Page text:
Dr. Weiser goes on to show that the Psalms are written in such a way as to indicate to the worshiper in the Temple that he is in some sense present with those who were historically present at the event being recalled. An example of this can be seen in Psalm 95:7, which reads "Today, when you hear my voice, harden not your heart, as at Meribah" [Weiser, 44]; another example of this is Psalm 106:6, "Both we and our fathers have sinned" [Weiser, 44]. Because of the way these psalms are written, the person reciting them is put into the historical situation as a witness and a participant. He also states that in Psalm 114, "the events of the Wilderness period are represented with a dramatic actuality that makes them seem immediately present" [Weiser, 44].
Fr. Max Thurian in his book, The Eucharistic Memorial, gave a definition of the Jewish understanding of what the liturgical memorial (zikkaron) entails and how it was multiform in nature: The verb zakar ... occupies an important place in the cultic language of Judaism. Its different meanings may be summarized thus: to think of something known and past, a material something, a sin or a blessing of God; to recall a duty: in reference to God, to recall man's sin, the covenant, love and fidelity; in reference to man, to recall God or to invoke Him; to recall something in favour of someone or against him; to recall something to someone (e.g. the needs of the people of God); utter a name (that of God); and finally, to recall before or remind God by means of a sacrifice and especially the memorial of incense [Thurian, v. 1, page 25].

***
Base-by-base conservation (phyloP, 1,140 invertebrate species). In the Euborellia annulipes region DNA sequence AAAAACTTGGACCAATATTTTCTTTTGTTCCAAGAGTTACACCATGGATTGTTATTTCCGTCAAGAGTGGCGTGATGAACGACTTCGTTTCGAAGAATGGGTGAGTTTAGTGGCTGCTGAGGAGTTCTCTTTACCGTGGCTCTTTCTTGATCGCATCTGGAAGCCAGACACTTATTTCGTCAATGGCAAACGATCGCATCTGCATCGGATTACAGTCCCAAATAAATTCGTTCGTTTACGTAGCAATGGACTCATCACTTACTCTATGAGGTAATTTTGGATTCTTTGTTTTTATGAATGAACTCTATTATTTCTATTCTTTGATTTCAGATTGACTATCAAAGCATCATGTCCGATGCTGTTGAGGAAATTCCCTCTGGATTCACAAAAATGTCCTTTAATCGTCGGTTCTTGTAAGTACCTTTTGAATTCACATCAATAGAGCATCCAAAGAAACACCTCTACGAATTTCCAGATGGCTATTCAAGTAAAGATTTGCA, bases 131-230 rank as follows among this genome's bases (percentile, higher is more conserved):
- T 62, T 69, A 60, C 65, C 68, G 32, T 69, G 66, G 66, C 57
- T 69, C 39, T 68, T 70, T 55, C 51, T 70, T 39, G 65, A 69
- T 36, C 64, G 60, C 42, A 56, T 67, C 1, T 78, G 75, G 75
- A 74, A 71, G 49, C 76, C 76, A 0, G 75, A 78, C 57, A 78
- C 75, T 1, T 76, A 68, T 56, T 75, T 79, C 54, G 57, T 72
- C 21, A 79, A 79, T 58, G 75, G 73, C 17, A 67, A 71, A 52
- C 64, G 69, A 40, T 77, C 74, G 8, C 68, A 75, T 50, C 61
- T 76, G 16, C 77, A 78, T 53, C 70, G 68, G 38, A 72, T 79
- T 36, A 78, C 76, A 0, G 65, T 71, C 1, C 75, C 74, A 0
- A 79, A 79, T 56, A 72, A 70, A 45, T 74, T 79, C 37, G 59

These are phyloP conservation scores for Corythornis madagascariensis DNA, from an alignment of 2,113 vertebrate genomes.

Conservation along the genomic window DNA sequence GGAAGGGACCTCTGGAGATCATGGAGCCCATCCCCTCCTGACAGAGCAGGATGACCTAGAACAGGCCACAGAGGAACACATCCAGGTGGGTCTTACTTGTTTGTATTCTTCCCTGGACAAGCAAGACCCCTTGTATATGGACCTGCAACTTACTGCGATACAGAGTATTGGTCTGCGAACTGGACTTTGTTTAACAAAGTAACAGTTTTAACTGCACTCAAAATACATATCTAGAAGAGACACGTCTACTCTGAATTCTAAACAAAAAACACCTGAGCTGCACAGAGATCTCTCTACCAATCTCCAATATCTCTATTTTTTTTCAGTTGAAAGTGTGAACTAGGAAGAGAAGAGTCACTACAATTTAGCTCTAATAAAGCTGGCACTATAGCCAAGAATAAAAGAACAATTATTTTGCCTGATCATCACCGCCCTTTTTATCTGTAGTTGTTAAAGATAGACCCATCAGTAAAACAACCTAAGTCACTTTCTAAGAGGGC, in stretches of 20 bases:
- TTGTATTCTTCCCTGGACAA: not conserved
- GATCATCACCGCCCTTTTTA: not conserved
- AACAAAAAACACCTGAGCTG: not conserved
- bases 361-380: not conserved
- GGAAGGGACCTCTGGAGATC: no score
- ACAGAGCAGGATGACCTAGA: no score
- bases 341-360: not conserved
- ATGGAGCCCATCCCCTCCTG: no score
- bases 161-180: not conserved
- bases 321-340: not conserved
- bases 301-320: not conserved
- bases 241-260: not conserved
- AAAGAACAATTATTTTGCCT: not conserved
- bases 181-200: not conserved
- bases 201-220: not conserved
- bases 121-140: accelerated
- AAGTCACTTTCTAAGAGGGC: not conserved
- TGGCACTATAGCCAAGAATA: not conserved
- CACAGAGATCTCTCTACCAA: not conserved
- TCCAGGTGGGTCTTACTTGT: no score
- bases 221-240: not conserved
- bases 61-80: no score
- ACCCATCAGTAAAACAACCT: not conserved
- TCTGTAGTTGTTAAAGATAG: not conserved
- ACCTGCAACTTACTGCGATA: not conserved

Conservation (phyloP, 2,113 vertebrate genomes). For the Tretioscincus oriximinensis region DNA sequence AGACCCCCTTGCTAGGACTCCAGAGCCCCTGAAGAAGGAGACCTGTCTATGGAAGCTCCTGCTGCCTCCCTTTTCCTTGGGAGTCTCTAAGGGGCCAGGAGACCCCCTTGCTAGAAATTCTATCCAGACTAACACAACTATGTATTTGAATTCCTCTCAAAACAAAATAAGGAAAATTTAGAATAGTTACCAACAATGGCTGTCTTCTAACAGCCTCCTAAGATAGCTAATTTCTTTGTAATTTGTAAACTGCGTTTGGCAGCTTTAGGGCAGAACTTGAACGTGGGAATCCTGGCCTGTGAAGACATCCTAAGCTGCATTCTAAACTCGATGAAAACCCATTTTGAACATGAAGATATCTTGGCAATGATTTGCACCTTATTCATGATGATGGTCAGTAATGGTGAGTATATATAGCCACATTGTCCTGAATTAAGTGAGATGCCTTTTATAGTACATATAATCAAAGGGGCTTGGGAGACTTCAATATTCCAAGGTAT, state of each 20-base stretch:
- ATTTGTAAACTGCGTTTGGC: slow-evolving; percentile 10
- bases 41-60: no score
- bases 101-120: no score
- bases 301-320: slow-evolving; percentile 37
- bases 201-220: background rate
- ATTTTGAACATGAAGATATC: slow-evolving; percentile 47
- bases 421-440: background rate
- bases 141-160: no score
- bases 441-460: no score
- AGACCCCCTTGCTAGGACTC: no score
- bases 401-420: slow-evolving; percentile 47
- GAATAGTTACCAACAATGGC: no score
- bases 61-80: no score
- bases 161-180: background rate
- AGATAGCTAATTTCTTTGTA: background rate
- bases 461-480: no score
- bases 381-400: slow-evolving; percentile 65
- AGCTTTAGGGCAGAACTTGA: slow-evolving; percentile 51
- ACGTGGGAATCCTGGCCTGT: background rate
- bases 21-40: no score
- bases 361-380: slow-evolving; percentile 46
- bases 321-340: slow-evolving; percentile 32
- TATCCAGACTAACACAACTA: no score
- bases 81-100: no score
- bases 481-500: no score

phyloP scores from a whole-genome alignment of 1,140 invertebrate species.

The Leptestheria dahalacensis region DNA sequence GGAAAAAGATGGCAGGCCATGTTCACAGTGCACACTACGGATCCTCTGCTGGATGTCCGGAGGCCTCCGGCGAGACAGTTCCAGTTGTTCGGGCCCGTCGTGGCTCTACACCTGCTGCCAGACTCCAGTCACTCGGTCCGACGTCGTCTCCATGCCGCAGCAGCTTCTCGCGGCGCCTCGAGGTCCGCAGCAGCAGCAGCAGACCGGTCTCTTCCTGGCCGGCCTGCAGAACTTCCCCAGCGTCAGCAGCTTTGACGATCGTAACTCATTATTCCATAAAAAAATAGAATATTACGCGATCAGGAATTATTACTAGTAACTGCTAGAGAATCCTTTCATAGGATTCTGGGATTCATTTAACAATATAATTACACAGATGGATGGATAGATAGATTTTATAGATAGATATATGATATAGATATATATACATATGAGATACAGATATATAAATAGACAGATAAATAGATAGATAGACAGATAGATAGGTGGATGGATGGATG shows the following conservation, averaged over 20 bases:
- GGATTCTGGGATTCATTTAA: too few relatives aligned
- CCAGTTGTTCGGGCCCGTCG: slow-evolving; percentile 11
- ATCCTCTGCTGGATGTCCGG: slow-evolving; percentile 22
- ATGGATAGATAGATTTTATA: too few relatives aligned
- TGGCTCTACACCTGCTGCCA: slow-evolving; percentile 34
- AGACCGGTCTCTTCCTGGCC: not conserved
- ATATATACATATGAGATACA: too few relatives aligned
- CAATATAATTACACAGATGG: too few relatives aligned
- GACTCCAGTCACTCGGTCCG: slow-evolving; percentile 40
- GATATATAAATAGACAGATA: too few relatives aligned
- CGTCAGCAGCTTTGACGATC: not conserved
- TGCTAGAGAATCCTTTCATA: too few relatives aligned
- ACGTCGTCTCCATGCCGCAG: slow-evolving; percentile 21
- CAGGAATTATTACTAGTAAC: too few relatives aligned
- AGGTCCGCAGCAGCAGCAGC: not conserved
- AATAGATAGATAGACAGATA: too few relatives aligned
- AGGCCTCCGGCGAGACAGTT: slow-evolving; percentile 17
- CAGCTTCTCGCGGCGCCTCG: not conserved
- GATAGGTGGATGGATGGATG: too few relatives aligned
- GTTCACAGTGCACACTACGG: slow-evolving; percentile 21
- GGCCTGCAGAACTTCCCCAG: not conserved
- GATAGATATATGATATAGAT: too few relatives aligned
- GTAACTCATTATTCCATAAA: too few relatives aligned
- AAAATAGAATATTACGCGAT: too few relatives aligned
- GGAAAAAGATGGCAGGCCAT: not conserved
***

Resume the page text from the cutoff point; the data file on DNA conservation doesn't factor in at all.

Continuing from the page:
In my paper I have been focusing on only one aspect of this, i.e., on the cultic meaning of the concept of memorial (zikkaron) in relation to God, and how the liturgical memorial renders present the past actions of God as a living reality for the worshiper.
The Twofold Character of Liturgical Recollection
The cultic representation of the foundational events in the Sacred History of the Jewish people has a twofold nature; it is both subjective and objective. Subjectively the ritual actions produce an interior psychological state which allows the worshiper to experience the saving events on a personal and interpersonal level. Objectively the events are exhibited in God's eternal remembrance, and thus are rendered present as a living reality. The worshiper's subjective state is ultimately dependent upon, and is caused by, the objective element which has its source in the memory of God; because when God remembers an event of the past it can rightly be conceived of as eternally present.